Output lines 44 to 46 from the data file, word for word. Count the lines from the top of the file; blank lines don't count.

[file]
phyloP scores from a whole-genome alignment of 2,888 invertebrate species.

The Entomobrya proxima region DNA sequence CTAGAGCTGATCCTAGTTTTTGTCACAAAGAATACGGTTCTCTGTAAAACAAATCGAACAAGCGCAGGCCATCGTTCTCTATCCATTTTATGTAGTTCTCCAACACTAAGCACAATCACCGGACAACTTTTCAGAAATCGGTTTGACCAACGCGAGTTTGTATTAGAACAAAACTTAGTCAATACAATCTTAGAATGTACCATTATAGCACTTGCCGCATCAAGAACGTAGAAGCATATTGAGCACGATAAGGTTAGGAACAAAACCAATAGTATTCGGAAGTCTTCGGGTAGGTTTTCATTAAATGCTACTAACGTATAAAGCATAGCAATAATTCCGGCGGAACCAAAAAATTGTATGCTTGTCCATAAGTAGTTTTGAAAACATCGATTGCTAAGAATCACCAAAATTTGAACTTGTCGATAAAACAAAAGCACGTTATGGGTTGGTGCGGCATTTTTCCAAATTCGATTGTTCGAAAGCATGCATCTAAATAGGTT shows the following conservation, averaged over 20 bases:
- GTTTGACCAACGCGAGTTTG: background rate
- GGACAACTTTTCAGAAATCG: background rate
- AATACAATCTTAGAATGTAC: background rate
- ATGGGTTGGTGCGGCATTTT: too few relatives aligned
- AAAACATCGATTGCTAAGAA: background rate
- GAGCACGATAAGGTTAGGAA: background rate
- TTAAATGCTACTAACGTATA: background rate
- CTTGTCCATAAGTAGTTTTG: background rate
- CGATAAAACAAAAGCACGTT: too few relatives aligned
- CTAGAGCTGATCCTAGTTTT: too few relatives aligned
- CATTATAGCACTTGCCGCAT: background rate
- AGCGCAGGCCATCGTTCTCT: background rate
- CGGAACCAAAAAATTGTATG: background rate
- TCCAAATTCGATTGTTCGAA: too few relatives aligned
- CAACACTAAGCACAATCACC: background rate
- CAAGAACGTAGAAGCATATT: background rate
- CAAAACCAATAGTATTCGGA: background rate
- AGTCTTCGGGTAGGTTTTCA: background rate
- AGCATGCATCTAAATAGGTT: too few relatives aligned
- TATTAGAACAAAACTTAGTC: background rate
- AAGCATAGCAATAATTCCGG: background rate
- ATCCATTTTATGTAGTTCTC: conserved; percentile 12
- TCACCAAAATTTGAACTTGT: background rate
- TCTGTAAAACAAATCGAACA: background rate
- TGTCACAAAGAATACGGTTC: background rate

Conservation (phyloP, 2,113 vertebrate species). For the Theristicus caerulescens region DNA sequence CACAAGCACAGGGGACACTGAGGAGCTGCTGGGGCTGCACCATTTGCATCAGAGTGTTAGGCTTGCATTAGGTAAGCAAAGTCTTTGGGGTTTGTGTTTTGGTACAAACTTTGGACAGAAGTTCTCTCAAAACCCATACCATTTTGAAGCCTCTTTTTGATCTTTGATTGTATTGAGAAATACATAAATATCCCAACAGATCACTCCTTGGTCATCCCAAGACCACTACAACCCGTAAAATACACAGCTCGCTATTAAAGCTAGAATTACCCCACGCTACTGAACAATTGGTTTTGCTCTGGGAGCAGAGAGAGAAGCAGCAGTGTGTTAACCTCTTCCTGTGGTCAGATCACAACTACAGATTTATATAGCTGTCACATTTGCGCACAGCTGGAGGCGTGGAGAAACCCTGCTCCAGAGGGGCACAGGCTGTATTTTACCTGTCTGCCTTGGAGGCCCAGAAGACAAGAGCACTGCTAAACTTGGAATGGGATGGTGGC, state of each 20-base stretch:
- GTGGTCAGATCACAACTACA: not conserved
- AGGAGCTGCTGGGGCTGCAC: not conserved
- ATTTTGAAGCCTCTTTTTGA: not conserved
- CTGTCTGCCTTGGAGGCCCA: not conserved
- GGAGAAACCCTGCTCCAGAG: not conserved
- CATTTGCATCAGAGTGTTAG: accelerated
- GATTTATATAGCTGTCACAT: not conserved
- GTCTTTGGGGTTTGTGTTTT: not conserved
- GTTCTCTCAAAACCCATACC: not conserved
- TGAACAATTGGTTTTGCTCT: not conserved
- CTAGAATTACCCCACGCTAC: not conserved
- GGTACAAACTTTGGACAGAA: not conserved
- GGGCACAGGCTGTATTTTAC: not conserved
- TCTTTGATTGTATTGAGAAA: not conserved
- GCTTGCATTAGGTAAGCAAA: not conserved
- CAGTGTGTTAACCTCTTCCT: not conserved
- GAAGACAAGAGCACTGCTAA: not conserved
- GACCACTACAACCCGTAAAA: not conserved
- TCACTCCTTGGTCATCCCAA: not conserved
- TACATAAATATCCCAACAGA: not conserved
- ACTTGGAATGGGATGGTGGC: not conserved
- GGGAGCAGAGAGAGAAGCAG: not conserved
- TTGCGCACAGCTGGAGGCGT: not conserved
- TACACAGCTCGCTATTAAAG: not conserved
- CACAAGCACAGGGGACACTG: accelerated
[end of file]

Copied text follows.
- CAGTGTGTTAACCTCTTCCT: not conserved
- GAAGACAAGAGCACTGCTAA: not conserved
- GACCACTACAACCCGTAAAA: not conserved